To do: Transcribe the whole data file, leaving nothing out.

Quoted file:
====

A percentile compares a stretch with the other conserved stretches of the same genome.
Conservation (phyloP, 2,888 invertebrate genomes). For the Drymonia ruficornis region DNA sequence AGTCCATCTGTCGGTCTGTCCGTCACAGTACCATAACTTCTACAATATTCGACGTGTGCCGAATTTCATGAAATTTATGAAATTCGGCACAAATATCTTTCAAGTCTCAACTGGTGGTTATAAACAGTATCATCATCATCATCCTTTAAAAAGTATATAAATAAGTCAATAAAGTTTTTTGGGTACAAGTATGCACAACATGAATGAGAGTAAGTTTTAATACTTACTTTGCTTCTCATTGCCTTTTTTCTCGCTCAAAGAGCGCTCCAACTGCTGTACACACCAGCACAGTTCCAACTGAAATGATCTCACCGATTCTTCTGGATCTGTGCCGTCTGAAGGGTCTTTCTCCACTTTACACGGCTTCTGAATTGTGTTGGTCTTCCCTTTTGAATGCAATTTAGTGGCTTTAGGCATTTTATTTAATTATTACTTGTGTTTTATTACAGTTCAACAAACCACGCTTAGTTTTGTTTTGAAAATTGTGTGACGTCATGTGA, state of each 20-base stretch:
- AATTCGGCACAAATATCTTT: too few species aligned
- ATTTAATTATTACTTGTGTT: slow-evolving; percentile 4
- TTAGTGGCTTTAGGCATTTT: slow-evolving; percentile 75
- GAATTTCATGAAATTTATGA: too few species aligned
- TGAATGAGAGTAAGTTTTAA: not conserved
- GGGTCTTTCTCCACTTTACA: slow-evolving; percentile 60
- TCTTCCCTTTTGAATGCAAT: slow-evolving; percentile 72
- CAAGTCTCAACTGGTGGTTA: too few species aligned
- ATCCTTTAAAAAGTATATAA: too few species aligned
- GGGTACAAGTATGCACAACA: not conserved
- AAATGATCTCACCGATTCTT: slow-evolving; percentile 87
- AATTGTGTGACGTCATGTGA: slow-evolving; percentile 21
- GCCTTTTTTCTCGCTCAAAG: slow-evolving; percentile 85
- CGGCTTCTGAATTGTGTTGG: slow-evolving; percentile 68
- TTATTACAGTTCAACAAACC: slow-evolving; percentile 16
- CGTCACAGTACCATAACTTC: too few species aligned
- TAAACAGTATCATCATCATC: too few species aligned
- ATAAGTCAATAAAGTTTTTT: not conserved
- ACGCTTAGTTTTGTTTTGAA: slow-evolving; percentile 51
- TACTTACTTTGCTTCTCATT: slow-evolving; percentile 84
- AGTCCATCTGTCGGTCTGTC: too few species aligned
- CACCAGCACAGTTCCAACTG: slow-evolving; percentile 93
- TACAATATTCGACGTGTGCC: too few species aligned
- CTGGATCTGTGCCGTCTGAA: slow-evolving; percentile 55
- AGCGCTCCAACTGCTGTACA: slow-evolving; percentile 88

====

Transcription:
A percentile compares a stretch with the other conserved stretches of the same genome.
Conservation (phyloP, 2,888 invertebrate genomes). For the Drymonia ruficornis region DNA sequence AGTCCATCTGTCGGTCTGTCCGTCACAGTACCATAACTTCTACAATATTCGACGTGTGCCGAATTTCATGAAATTTATGAAATTCGGCACAAATATCTTTCAAGTCTCAACTGGTGGTTATAAACAGTATCATCATCATCATCCTTTAAAAAGTATATAAATAAGTCAATAAAGTTTTTTGGGTACAAGTATGCACAACATGAATGAGAGTAAGTTTTAATACTTACTTTGCTTCTCATTGCCTTTTTTCTCGCTCAAAGAGCGCTCCAACTGCTGTACACACCAGCACAGTTCCAACTGAAATGATCTCACCGATTCTTCTGGATCTGTGCCGTCTGAAGGGTCTTTCTCCACTTTACACGGCTTCTGAATTGTGTTGGTCTTCCCTTTTGAATGCAATTTAGTGGCTTTAGGCATTTTATTTAATTATTACTTGTGTTTTATTACAGTTCAACAAACCACGCTTAGTTTTGTTTTGAAAATTGTGTGACGTCATGTGA, state of each 20-base stretch:
- AATTCGGCACAAATATCTTT: too few species aligned
- ATTTAATTATTACTTGTGTT: slow-evolving; percentile 4
- TTAGTGGCTTTAGGCATTTT: slow-evolving; percentile 75
- GAATTTCATGAAATTTATGA: too few species aligned
- TGAATGAGAGTAAGTTTTAA: not conserved
- GGGTCTTTCTCCACTTTACA: slow-evolving; percentile 60
- TCTTCCCTTTTGAATGCAAT: slow-evolving; percentile 72
- CAAGTCTCAACTGGTGGTTA: too few species aligned
- ATCCTTTAAAAAGTATATAA: too few species aligned
- GGGTACAAGTATGCACAACA: not conserved
- AAATGATCTCACCGATTCTT: slow-evolving; percentile 87
- AATTGTGTGACGTCATGTGA: slow-evolving; percentile 21
- GCCTTTTTTCTCGCTCAAAG: slow-evolving; percentile 85
- CGGCTTCTGAATTGTGTTGG: slow-evolving; percentile 68
- TTATTACAGTTCAACAAACC: slow-evolving; percentile 16
- CGTCACAGTACCATAACTTC: too few species aligned
- TAAACAGTATCATCATCATC: too few species aligned
- ATAAGTCAATAAAGTTTTTT: not conserved
- ACGCTTAGTTTTGTTTTGAA: slow-evolving; percentile 51
- TACTTACTTTGCTTCTCATT: slow-evolving; percentile 84
- AGTCCATCTGTCGGTCTGTC: too few species aligned
- CACCAGCACAGTTCCAACTG: slow-evolving; percentile 93
- TACAATATTCGACGTGTGCC: too few species aligned
- CTGGATCTGTGCCGTCTGAA: slow-evolving; percentile 55
- AGCGCTCCAACTGCTGTACA: slow-evolving; percentile 88